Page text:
For some, the tweets are offensive, hateful, and bigoted; for others they express desperate resistance in the face of unbearable oppression; and for yet others it is both … Regardless of the tweets’ tone and content, they are political speech – part of the robust free play of ideas in the political realm that the Statutes insulate from institutional sanction …
Yet Jacobson and Leibovitz misleadingly suggest that the CAFT found “legitimate concerns” about “anti-Israel” and “anti-Semitic” tweets that called for “the destruction of Israel.”
In his Tablet article, which was entitled “U. of Illinois: Donors Didn’t Derail Salaita Hiring,” Liel Leibovitz focuses on the committee’s statement that “no evidence” was found of donor influence.
Leibovitz challenges University of Chicago professor Steve Cicala, who had previously suggested that donor influence factored into Salaita’s termination:
Reached for comment, [Cicala] had little to say … misreading the report as simply relaying Chancellor Wise’s denials of donor influence—the committee went much further, examining emails and talking to other members of the administration and board of trustees…
Yet if Leibovitz had actually read the CAFT report, he would have known that the board did not cooperate in the investigation. From page 7 of the report:
As part of our investigation, we invited the Trustees to comment on the Board’s role in this matter and in particular on the meeting of July 24. Only one Trustee, James Montgomery, responded, and he referred us to the public comments he had already made.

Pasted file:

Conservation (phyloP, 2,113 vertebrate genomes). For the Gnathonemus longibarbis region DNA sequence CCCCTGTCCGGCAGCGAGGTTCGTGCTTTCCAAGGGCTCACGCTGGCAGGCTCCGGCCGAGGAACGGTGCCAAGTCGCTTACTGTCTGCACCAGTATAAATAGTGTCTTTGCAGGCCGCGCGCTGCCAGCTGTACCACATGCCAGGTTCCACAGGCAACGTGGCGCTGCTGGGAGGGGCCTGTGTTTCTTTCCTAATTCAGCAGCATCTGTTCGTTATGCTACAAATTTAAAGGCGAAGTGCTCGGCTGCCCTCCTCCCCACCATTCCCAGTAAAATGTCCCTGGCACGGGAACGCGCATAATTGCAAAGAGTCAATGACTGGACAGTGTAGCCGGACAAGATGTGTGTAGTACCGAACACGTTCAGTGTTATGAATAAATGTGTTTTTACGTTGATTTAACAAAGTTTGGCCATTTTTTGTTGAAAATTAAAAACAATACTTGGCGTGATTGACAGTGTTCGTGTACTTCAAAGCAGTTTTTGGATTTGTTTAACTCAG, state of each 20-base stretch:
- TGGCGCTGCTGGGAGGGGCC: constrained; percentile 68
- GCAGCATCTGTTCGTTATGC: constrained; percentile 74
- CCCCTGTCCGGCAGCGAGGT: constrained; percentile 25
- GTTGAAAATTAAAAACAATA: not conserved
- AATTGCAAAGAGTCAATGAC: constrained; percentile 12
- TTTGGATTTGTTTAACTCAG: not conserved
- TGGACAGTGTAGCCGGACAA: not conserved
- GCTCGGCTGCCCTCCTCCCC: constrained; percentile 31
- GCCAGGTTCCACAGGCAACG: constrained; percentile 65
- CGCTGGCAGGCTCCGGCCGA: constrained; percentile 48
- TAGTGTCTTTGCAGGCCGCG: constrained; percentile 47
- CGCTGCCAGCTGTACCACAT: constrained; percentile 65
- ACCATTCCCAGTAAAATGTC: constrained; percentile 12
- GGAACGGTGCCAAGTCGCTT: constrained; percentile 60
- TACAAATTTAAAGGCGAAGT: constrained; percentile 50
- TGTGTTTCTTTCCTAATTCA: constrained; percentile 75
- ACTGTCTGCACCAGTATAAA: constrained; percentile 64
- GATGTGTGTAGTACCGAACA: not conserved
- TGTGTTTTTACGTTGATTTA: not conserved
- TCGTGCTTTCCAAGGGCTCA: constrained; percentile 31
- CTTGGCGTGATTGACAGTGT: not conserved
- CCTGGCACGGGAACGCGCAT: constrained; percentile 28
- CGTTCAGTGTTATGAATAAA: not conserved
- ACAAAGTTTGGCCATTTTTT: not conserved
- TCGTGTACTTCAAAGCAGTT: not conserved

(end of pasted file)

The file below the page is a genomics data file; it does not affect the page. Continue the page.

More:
Elsewhere, Leibovitz claims that the committee
spent considerable time interviewing the key players and reviewing reams of documents pertaining to the decision to refuse a tenure track position to Steven Salaita.
In fact, only one “key player” was identified in the report as having been interviewed: UIUC Chancellor Phyllis Wise, who was interviewed by the committee on one day, November 14.
So who else did the committee contact? According to the report, the committee had email correspondence with Virginia Tech Vice Provost Jack W. Finney, who was not a “key player.”
We also know that the legal counsel for the board of trustees reviewed part of the report before publication and provided the full contents of the report’s Appendix C and Document 10.
What about Steven Salaita or his counsel? According to Peter Kirstein, vice president of the Illinois AAUP,
I was able to independently confirm with multiple sources that the CAFT never contacted Dr. Salaita or his lawyers prior to releasing their document…
The committee may have interviewed other “key players,” but if so, they were not cited in the report, which relied overwhelmingly on Wise’s narrative. Thus Leibovitz has no basis to claim that the committee had “spent considerable time interviewing the key players” when the only key player interviewed and cited at length was Phyllis Wise.